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View Full Version : Is it possible to Run a process in background?



su_jumptd
5th April 2007, 02:02 PM
Hello all,
I'm fairly new in this field; guess I could consider myself a rookie. Anyway, I just wanted to know if you can run a process in the background.

Example: I use rsync to backup approx 1.2 Tb of data and take a very long time. There are times that the work day as come to an end and the backup is still running. Can I log in to a server issues a command (like a backup job) and let it run in the background even I log off at the end of the day? Also is their a way I can monitor the current job running when I decide to log back in and check if all is going well?

Using Fedora Core 6

Thanks in advance.

moosetooth
5th April 2007, 02:15 PM
nohup rsync ..... &

nohup forces rsync to ignore the SIGHUP signal (sent when you logout) and the ampersand at the end sends the rsync process into the background. The ..... is your rsync options.

su_jumptd
5th April 2007, 02:19 PM
Thanks for the quick reply moosetooth,
I'll try that, I'll let you know if it works out for me.

Thanks again

After issuing the nohup rsync -vWa -e ssh --delete ......... &

I got: nohup: appending output to `nohup.out'

Is this normal? Please explain.

RupertPupkin
5th April 2007, 03:35 PM
Yep, that's normal. If nohup.out can't be written to the current directory, then it gets put in your home directory.

Not sure if you already know this, but another useful thing to use with long-running processes started from the command-line is CTRL-z and bg. It's a way of switching an app running in the foreground to run in the background. Say you run some program from a terminal but do not put it in the background with the ampersand (&) symbol at the end of the command. If you wanted to do other stuff from that terminal while that application runs, you don't have to restart that app or open a new terminal. You could just do a CTRL-z from the current terminal. That will temporarily suspend the app that's running and restore control back to your terminal prompt, so you could then do a 'bg %n', where n is the number returned in brackets when you did the CTRL-z. That will now run the app in the background.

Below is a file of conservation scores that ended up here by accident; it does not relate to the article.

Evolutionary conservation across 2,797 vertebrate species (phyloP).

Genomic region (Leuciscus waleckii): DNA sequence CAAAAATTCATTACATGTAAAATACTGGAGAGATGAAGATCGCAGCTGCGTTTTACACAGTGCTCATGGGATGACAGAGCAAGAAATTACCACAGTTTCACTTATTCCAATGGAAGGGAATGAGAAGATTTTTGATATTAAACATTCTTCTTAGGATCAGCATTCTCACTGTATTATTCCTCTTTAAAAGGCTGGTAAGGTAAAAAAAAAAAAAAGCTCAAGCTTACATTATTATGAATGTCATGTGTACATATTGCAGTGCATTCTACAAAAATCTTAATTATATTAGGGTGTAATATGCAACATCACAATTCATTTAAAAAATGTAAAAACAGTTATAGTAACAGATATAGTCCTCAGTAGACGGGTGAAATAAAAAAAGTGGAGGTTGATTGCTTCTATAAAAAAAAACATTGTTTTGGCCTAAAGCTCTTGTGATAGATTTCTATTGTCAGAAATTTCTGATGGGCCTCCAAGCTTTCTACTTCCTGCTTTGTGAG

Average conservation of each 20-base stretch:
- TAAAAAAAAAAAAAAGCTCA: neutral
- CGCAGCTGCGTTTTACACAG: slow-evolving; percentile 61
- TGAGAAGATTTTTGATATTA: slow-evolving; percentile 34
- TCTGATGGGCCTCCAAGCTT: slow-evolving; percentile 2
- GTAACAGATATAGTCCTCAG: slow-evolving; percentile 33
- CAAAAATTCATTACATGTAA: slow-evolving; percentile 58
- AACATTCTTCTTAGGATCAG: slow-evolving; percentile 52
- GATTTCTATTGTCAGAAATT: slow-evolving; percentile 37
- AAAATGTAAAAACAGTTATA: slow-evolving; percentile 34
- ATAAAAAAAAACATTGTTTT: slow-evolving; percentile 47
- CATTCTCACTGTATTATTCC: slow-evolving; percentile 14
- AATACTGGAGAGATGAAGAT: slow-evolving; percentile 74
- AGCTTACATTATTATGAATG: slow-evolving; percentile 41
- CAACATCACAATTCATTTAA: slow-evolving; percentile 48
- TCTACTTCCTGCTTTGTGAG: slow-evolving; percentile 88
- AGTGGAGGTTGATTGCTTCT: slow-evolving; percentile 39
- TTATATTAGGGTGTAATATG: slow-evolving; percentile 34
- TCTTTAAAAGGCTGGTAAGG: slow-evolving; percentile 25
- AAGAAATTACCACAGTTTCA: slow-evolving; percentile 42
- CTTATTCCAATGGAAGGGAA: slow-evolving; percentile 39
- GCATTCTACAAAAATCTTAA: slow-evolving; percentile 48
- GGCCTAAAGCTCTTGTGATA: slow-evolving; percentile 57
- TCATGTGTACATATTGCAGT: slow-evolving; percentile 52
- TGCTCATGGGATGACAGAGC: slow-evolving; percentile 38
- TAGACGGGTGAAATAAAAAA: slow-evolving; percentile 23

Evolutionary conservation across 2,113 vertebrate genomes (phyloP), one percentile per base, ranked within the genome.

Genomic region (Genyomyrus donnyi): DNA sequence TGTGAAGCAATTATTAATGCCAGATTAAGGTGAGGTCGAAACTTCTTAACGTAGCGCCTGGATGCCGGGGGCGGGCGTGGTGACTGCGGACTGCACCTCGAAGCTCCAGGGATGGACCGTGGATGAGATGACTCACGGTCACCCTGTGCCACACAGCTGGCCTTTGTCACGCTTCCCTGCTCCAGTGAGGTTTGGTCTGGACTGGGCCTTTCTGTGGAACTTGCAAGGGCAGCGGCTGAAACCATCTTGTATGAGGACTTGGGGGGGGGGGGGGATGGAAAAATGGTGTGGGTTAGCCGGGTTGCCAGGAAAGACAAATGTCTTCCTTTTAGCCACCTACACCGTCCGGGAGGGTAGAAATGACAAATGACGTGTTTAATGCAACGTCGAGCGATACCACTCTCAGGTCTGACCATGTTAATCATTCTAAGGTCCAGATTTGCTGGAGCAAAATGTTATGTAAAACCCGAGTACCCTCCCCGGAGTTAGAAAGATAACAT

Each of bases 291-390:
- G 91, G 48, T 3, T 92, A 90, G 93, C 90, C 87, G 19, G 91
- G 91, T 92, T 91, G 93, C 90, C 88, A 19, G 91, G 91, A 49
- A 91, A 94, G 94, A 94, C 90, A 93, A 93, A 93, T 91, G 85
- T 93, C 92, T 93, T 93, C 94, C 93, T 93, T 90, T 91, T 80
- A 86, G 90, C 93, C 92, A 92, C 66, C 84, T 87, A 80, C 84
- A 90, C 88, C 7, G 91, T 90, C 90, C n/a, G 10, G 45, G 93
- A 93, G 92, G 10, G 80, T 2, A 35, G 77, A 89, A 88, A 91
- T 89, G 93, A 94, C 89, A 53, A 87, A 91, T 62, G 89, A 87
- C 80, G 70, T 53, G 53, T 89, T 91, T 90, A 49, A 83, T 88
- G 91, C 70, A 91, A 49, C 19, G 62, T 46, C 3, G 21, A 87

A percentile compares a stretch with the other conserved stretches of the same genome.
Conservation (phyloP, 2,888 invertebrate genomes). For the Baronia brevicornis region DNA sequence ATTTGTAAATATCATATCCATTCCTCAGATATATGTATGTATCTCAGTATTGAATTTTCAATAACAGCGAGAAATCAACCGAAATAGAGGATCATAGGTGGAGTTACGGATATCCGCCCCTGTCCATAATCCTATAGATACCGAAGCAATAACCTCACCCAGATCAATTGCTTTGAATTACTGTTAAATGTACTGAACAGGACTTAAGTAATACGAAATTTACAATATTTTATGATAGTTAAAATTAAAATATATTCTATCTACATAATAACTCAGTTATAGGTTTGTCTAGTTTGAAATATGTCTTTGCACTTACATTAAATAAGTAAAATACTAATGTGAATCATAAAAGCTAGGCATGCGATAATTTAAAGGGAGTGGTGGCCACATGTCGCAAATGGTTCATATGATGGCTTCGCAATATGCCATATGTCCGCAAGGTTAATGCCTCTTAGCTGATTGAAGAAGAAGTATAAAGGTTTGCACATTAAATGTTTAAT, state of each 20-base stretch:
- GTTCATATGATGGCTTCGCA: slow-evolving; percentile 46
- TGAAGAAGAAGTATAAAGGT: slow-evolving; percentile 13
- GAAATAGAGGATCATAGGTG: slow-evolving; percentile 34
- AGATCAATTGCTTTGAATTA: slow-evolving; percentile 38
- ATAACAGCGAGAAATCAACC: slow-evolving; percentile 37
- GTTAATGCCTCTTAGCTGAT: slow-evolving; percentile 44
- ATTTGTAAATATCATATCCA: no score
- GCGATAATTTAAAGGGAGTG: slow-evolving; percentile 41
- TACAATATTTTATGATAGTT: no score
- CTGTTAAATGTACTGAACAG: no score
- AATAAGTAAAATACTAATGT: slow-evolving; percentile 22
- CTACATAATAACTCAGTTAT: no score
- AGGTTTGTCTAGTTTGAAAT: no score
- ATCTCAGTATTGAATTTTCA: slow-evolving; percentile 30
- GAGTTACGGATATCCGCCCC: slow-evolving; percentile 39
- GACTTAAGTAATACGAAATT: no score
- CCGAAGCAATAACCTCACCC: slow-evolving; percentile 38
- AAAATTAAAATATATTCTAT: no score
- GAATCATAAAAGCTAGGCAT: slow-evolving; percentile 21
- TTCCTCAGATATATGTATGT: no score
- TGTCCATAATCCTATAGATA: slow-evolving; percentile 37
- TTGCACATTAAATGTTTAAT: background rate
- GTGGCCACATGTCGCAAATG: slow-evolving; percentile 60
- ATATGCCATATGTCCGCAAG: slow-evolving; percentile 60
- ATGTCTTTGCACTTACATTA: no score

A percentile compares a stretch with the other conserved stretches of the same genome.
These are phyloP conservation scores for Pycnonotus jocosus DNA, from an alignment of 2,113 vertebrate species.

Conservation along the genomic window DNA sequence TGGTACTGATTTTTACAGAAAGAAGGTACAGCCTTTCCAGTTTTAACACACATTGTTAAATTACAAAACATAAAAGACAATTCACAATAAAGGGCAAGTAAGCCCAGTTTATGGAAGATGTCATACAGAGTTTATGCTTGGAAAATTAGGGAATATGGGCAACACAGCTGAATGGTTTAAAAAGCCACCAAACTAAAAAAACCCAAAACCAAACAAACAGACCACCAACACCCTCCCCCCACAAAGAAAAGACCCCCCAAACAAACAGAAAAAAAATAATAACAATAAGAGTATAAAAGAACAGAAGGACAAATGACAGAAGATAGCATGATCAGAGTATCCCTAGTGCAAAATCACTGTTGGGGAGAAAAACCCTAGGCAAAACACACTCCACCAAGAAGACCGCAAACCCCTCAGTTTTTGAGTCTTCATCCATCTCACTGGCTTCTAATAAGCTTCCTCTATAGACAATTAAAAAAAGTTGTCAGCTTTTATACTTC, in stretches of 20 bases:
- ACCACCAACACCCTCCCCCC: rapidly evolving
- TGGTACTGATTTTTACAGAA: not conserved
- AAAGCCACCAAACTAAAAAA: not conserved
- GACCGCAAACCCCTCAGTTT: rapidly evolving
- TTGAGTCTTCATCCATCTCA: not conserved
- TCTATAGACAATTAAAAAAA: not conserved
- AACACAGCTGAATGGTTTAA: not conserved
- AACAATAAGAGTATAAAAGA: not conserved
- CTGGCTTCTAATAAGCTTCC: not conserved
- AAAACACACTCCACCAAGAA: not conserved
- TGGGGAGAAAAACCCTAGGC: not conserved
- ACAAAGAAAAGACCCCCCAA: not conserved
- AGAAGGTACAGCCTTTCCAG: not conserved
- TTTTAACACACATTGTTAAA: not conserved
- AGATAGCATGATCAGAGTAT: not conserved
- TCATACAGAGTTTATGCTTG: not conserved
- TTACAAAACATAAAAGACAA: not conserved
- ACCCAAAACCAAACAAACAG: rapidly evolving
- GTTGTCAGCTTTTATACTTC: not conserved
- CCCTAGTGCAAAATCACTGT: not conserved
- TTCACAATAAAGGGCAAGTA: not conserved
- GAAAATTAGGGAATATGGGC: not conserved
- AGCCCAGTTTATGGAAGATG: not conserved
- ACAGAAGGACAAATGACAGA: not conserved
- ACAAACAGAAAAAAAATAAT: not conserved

Here's an example:

$ nedit

[1]+ Stopped nedit
$ bg %1
[1]+ nedit &
$

That blank line right after the initial command is where I did the CTRL-z from the terminal, and I ran 'bg %1' because 1 was the number in brackets ([1]+ ...).

moosetooth
5th April 2007, 04:18 PM
I got: nohup: appending output to `nohup.out'
Is this normal? Please explain.

nohup.out is a text file containing the output of the program (in this case rsync) it is running that would normally be written to the screen.